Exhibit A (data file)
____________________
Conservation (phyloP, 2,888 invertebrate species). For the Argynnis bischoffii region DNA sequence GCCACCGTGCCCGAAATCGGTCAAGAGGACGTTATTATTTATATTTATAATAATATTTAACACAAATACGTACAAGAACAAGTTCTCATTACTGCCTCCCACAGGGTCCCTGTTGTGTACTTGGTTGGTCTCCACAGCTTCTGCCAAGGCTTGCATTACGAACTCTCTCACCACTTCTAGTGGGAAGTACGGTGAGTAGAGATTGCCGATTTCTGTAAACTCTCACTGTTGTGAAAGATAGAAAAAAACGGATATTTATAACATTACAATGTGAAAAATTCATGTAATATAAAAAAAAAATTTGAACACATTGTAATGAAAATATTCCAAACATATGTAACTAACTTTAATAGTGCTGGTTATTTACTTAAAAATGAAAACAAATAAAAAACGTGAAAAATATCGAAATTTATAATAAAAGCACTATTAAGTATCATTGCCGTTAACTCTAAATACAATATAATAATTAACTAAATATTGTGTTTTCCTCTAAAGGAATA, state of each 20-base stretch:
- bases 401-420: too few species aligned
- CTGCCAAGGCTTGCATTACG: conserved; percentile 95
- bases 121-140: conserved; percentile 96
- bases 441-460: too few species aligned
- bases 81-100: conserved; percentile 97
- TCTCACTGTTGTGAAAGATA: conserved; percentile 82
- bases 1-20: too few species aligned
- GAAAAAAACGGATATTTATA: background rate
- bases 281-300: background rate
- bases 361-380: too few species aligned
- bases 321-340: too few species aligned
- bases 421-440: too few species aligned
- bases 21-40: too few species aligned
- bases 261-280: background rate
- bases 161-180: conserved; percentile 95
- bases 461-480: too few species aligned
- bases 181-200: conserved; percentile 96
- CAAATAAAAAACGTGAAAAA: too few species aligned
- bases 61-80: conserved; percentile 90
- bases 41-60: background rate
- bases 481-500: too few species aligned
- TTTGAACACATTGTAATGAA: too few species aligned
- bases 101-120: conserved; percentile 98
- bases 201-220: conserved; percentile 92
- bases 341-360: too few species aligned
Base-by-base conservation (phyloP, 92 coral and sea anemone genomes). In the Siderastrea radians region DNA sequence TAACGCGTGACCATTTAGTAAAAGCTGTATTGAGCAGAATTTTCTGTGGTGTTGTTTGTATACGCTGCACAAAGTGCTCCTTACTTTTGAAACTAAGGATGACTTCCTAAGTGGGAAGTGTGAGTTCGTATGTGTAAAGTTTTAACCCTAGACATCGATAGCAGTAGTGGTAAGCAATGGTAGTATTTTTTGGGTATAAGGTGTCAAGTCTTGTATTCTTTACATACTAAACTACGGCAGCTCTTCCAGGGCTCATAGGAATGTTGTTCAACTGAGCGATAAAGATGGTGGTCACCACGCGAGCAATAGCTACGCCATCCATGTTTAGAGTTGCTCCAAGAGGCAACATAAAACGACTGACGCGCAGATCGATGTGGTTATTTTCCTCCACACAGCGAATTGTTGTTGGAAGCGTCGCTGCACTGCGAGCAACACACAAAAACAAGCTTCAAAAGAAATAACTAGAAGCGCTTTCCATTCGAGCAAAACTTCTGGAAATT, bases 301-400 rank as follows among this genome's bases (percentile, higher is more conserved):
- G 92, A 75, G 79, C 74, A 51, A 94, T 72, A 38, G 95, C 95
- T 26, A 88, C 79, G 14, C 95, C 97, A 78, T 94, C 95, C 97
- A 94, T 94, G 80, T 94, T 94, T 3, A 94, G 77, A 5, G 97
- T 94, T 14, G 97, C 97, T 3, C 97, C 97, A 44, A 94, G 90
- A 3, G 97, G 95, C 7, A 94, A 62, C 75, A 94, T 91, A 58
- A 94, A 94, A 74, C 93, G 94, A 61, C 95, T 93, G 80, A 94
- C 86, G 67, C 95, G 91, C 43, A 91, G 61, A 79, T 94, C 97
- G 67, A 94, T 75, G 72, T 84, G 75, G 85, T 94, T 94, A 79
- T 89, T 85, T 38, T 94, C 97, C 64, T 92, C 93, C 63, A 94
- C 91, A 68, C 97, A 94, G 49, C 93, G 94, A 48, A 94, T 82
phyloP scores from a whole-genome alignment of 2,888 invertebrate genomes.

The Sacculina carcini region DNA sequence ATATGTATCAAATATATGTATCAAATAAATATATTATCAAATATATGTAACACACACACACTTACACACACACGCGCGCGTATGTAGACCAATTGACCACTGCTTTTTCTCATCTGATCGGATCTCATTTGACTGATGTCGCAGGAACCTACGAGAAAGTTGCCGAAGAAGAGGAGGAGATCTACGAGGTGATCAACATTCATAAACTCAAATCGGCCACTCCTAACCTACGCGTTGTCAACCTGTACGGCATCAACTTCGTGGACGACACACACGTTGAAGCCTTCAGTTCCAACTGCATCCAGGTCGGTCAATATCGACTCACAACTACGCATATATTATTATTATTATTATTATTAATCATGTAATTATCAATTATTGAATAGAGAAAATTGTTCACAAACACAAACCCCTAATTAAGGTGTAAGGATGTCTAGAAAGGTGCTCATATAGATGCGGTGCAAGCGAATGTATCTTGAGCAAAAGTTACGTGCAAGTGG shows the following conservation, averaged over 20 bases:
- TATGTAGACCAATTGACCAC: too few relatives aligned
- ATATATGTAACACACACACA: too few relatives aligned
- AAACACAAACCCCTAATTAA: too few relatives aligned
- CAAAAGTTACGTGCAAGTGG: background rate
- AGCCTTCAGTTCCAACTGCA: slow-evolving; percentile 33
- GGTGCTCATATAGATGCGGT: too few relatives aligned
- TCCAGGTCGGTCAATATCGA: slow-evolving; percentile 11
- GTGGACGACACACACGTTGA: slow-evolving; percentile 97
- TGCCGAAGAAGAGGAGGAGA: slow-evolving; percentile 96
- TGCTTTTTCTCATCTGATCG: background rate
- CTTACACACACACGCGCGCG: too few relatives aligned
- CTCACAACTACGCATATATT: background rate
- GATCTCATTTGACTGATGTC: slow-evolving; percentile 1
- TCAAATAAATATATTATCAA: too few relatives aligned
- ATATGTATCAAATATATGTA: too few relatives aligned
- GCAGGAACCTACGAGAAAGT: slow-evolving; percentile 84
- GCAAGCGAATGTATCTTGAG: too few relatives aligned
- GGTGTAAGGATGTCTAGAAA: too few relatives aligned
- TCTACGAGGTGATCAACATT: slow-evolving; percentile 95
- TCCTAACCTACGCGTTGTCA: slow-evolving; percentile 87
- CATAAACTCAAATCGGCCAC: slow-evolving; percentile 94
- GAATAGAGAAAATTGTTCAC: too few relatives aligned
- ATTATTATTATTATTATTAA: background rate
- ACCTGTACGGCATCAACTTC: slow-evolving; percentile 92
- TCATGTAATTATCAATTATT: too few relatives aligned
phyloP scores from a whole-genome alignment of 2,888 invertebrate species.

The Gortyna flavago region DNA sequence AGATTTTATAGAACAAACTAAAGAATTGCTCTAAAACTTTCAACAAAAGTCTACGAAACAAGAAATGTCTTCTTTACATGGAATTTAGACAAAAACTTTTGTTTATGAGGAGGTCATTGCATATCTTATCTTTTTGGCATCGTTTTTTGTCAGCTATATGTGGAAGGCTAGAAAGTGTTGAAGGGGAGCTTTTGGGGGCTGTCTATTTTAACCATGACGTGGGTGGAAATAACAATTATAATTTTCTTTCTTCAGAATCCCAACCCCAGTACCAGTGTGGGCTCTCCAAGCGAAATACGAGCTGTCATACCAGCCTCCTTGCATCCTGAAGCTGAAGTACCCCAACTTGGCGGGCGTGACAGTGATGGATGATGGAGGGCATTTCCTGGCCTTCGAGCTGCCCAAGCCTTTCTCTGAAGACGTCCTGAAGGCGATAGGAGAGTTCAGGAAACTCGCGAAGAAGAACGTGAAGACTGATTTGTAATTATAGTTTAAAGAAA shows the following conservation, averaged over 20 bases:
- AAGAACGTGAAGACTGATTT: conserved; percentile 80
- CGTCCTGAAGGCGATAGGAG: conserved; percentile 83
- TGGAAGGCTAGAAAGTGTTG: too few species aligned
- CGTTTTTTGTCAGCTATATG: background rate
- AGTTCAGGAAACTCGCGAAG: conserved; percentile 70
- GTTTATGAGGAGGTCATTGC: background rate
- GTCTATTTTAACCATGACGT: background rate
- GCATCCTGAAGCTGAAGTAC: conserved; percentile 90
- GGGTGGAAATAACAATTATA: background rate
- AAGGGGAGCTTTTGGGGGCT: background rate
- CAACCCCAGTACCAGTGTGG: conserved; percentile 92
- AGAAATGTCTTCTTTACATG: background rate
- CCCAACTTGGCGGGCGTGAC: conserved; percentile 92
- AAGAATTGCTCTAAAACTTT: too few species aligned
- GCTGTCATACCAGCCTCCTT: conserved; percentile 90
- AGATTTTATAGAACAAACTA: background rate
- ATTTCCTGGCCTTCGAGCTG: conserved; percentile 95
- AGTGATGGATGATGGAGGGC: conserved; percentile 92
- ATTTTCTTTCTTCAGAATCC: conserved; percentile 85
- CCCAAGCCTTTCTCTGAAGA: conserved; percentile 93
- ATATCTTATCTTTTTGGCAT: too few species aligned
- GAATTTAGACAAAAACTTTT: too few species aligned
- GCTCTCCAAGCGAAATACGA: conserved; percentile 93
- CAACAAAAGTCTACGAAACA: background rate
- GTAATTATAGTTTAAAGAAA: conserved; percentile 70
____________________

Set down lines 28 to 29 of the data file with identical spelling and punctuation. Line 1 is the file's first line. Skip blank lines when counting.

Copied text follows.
- G 92, A 75, G 79, C 74, A 51, A 94, T 72, A 38, G 95, C 95
- T 26, A 88, C 79, G 14, C 95, C 97, A 78, T 94, C 95, C 97